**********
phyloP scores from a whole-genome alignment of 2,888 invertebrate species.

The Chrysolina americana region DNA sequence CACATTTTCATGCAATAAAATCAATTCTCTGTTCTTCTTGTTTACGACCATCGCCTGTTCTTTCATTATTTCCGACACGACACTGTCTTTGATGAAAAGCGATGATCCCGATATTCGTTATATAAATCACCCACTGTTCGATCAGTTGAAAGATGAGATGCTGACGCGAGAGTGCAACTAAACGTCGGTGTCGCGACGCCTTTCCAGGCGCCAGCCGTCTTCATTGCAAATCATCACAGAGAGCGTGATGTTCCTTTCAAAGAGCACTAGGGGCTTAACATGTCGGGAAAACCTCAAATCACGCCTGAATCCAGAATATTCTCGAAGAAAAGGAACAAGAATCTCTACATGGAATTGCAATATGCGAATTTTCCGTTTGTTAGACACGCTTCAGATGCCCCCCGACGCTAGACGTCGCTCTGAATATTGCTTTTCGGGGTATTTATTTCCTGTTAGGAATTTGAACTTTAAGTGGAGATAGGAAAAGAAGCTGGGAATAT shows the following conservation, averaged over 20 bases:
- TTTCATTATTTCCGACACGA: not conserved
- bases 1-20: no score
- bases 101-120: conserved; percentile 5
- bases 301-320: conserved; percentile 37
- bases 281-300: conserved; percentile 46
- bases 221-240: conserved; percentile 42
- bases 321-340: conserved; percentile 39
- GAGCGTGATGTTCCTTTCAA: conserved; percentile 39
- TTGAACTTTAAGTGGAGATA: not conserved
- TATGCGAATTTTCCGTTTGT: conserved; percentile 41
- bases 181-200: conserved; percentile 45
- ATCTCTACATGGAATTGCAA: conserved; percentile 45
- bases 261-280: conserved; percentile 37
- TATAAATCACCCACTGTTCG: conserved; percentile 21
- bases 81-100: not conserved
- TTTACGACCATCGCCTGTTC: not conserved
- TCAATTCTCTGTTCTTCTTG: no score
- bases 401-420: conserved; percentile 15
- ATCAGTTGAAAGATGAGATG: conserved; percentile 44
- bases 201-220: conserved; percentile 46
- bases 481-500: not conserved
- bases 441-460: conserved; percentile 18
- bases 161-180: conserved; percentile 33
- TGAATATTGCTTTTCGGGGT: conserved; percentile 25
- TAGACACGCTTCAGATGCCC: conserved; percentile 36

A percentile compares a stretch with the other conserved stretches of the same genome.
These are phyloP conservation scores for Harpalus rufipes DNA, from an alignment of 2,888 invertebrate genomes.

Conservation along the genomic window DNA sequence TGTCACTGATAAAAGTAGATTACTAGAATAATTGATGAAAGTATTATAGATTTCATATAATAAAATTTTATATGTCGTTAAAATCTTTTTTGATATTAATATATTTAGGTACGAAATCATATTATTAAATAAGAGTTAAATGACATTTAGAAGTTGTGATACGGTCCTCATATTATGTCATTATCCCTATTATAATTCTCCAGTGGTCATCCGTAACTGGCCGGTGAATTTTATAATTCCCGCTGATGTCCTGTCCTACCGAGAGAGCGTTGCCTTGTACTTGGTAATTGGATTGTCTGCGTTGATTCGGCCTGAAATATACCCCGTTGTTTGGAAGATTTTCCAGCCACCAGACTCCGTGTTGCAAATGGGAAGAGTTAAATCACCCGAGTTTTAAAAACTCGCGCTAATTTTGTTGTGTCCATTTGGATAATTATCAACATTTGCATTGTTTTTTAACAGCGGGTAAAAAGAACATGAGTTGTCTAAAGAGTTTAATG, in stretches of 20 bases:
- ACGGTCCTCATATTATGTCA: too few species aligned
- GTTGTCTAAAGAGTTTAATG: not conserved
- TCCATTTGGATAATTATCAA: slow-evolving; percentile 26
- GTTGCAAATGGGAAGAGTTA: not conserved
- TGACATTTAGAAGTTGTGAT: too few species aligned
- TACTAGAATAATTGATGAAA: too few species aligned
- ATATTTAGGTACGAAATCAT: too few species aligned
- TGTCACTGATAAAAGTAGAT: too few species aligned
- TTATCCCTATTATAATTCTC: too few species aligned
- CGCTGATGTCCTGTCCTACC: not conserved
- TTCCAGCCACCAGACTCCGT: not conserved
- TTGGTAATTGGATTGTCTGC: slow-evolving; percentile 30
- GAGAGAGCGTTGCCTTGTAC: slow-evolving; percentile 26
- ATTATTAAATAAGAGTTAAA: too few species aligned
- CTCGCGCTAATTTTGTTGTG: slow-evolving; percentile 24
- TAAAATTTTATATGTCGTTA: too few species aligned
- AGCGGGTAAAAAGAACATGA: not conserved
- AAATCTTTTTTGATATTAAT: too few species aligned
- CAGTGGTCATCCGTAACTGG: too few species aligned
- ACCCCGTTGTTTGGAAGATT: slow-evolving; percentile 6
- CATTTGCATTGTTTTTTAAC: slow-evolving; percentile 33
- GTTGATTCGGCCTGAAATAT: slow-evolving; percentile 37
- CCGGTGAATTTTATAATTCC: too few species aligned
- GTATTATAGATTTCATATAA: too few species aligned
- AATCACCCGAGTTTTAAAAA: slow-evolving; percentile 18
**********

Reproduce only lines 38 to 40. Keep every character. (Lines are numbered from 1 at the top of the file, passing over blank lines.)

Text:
- TGTCACTGATAAAAGTAGAT: too few species aligned
- TTATCCCTATTATAATTCTC: too few species aligned
- CGCTGATGTCCTGTCCTACC: not conserved